Ra Ra Riot

10pm, Emo's Annex Careful, kids. Don't want to pigeonhole yourselves. Who has two Kate Bush covers to their credit ("Hounds of Love" and "Suspended in Gaffa")? On its self-titled debut EP, the Syracuse-based pop sextet shows a similar melodramatic flair, recalling the Arcade Fire with a little less bombast. – Michael Bertin

Khan

10pm, Karma Lounge Lo-fi slacker electronica. Or could it be psychedelic futuro-soul? Probably easier for Khan not to settle on an identity, raised in Germany to Finnish and Turkish parents. He fucks stuff up weirdwise and does it while clad in bunny ears on last year's Who Never Rests (Tomlab). – Michael Bertin

Nadja

10pm, Ale House Toronto-based tonal drone duo Nadja is all about the doom and gloom, carving cavernous movements through bottom-heavy swells of feedback that recall the more experimental collaborations between Boris and Merzbow. Comprising of Aidan Baker and Leah Buckareff, Nadja recently re-released its one track, 43-minute black hole, Bliss Torn From Emptiness (Profound Lore), while Desire in Uneasiness, due in April on Crucial Blast, thickens the plot with a live drummer. – Austin Powell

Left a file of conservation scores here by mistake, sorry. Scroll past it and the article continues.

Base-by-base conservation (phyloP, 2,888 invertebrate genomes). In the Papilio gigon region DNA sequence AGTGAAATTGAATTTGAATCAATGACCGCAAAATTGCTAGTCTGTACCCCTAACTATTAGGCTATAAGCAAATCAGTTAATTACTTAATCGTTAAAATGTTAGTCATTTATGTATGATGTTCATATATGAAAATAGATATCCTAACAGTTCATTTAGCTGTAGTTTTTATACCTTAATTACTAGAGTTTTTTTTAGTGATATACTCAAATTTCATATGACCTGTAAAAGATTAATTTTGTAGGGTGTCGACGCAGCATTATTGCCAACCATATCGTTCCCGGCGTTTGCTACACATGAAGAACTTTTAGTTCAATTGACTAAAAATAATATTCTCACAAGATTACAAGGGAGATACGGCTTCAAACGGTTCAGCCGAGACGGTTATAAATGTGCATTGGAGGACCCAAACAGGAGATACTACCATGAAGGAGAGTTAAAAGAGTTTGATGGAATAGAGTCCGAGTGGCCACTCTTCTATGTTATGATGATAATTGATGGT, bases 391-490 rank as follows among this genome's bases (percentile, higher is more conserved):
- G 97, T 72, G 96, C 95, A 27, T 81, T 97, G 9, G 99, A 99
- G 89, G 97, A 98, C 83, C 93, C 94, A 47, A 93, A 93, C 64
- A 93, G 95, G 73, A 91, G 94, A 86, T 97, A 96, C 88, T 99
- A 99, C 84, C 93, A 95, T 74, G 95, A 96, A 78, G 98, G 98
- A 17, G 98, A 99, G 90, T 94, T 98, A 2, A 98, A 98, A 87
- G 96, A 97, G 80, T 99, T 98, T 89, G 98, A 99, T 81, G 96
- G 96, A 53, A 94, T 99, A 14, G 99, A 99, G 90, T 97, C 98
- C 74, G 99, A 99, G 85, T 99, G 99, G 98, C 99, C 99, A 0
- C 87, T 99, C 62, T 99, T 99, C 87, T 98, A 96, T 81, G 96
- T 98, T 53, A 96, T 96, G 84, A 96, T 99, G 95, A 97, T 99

Space City Gamelan

10pm, Central Presbyterian Church Touted as Houston's "very own Indonesian orchestra," Space City Gamelan can probably go ahead and just say "only" as well. Taught by Javanese musician Gatot Winandar, the collective's xylophones, metallophones, and plucked instruments cue up absolutely entrancing, and the Church is the perfect venue for their mystical communiqué. – Audra Schroeder

Coma in Algiers

10pm, Hideout The ATX quintet likes it loud and sloppy live, but they got it together for a full-length album last year. This Is Your Justice's punk thud toes the line between Flipper and Amphetamine Reptile, closing in on America's dark closet with "Incest Party," "House on Fire," and "Sex With an Invalid," but, ya know, with a sense of humor. – Audra Schroeder

We Are Standard

10pm, Habana Calle 6 Annex You gotta love a band that does a New Wave version of VU's "Waiting for the Man." OK, you don't have to, but it's a pretty cool reconstruction. The danceable punk of the Basque quintet is a dead ringer for a Spanish version of Brooklyn's Radio 4. – Michael Bertin

Georgie James

10pm, Dirty Dog Bar Washington, D.C.'s Georgie James is all snap, crackle, and pop. Made up of former Q & Not U drummer John Davis and keyboardist Laura Burhenn, the duo's debut, Places (Saddle Creek), delivers ridiculously catchy tunes, due primarily to Davis' compulsive percussion and guitar. The interplay and harmony between the two marries the Mates of State and Richard and Linda Thompson. – Austin Powell